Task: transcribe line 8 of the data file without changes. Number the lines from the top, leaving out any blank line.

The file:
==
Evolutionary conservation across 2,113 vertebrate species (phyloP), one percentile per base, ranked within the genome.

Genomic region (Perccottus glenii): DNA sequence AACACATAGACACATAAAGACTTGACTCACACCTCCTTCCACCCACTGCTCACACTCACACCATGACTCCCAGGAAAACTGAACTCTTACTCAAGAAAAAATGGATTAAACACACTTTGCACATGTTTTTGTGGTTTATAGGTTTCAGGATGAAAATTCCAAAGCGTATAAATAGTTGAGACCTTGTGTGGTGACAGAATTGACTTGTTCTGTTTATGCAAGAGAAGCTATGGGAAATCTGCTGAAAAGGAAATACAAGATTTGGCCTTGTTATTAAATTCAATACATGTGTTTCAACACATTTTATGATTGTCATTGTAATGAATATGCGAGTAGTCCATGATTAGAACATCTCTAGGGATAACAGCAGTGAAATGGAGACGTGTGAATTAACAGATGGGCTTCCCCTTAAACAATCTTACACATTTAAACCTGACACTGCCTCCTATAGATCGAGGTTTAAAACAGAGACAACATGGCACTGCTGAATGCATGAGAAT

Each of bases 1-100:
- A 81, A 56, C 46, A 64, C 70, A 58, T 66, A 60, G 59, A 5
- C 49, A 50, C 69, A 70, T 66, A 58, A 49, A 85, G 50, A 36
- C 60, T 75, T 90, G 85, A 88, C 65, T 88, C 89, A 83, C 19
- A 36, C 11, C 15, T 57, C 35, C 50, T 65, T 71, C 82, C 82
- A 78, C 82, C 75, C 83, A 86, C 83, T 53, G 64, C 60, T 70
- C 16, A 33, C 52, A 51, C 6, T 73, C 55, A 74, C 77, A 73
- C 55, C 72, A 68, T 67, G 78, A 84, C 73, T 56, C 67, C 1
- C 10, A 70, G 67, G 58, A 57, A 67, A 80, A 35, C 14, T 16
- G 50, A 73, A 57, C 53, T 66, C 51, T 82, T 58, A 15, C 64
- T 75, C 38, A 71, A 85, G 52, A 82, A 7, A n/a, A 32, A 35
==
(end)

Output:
- A 78, C 82, C 75, C 83, A 86, C 83, T 53, G 64, C 60, T 70